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Old 01-28-2011, 11:57 AM   #173
Dojo: Aunkai
Location: Fairfax, VA
Join Date: Aug 2006
Posts: 429
Re: Why do you perceive "internal" superior to athleticism?

Chris Hein wrote: View Post
I can do this, but I'm not sure if I would meet your qualifications. I'm not trying to be a jerk here, but again if the same result can be achieved, I don't know what else to look for.

On something like this, would your argument be that IP people would be less fatigued than an athlete doing the same thing? Or simply that you are interested in a specific quality personally?

Again, effortless seems a bit subjective. What is effortless for one might not be effortless for another even though they are using the same means. For example, If I can easily bench 400lbs, and you can only bench 200lbs, benching 175 might be effortless for me, and I could do many many reps, for you it would be very near max, and take a lot of effort. I understand what you are saying, but I feel that "effortless" is a very personal thing.
I think you might have recognized something there.

There is a specific quality/feeling/sensation that we are all looking for. That is to say, that to most people looking from the outside, wether someone uses internals or externals to power something it looks the same, but to both people it feels substantially different. This is why I hesitate to call one way better than the other if the same results are achieved. Now if you have a little bit of experience with internals, and you watch you might be able to tell how each movement was powered between the athletic person and IS powered person. Likewise, the effects on the partner might look different.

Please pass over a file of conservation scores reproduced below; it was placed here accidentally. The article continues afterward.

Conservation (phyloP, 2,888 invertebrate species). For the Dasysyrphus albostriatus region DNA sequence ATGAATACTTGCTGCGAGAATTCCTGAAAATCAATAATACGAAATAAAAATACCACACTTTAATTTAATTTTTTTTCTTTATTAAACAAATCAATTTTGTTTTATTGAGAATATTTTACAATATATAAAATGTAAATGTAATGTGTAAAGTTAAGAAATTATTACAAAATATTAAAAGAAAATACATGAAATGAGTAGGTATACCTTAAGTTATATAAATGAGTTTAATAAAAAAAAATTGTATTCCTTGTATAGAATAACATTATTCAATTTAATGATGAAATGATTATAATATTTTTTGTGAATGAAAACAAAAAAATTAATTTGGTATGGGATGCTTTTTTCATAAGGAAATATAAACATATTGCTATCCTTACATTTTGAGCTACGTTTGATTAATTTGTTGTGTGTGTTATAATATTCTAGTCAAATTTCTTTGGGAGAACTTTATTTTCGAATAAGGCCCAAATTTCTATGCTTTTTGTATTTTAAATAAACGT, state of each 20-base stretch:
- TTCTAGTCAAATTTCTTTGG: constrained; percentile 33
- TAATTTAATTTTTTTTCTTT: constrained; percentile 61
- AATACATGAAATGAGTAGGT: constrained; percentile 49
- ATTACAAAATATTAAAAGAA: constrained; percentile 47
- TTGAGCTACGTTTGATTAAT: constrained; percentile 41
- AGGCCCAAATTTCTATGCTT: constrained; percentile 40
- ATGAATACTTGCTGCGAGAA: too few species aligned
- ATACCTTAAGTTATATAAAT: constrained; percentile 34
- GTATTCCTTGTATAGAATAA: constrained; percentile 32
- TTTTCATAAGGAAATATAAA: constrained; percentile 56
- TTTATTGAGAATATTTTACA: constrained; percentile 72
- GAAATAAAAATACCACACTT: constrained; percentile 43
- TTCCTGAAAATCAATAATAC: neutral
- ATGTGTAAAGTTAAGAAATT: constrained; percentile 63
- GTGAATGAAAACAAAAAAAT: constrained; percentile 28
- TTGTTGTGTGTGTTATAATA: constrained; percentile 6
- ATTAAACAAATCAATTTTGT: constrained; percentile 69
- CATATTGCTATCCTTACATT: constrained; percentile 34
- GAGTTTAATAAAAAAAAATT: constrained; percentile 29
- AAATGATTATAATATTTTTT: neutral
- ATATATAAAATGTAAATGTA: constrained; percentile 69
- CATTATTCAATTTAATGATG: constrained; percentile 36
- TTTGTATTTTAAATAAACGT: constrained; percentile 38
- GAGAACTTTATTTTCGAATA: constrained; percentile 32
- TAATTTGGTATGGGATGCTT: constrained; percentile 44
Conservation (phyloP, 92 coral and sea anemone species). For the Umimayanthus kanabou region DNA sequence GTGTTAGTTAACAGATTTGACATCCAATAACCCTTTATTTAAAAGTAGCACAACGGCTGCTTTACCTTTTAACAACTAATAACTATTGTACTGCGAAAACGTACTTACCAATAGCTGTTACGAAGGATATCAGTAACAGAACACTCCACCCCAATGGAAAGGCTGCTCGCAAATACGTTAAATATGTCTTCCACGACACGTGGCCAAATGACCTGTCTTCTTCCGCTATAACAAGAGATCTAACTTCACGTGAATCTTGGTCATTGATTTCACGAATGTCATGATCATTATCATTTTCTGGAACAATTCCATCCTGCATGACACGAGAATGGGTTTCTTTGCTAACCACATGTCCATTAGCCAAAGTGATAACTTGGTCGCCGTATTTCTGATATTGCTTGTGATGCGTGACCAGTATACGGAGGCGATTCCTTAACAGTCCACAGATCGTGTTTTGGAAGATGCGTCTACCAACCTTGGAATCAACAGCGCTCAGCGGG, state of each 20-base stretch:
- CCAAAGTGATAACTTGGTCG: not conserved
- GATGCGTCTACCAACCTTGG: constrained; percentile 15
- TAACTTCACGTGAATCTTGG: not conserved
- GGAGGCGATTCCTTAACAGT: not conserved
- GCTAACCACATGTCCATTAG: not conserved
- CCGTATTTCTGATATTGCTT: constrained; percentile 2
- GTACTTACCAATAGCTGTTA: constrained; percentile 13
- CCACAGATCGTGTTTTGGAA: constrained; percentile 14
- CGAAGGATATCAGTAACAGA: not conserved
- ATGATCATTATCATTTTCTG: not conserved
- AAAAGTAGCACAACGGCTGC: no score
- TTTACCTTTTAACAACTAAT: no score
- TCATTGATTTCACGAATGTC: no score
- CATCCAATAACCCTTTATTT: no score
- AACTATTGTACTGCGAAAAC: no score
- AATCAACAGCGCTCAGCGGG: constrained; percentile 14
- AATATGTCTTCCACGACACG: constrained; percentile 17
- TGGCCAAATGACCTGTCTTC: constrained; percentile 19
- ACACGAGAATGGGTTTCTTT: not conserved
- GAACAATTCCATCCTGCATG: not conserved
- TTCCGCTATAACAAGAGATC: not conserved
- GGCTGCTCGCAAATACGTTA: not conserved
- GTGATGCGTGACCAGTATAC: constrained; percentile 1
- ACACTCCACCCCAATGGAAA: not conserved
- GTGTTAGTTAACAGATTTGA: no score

I understand your point regarding strength and how "effortlessness" can be subjective. If you decide to chase after this feeling/mode of movement, the feeling of it being effortless is really just that. For example, if I raise my arms with no one pushing on them, then I raise my arms with someone holding on to them utilizing IS for both raises, it really doesn't feel any different to me. My arms kind of just float upwards as though something else was raising them other than my shoulders. To the person who is holding my arms, they don't feel me lifting them up at all. What feels strange to them is that they do not feel any resistance, they can't really tell where I am sourcing my power from.

The wacky thing is that when I do conditoining exercises now, my shoulders don't really get tired like I used too, instead other parts of my body start to get tired and from my experienced this shifts lower and lower the more skilled/conditioned you get.

Now to get back to your original question in your first post, the way in which this may be "better" is that the athletic person may not have experienced this sort of thing before so you have that element of surprise/unreadability coupled with being able to generate power from unusual positions in which others might be seriously compromised.
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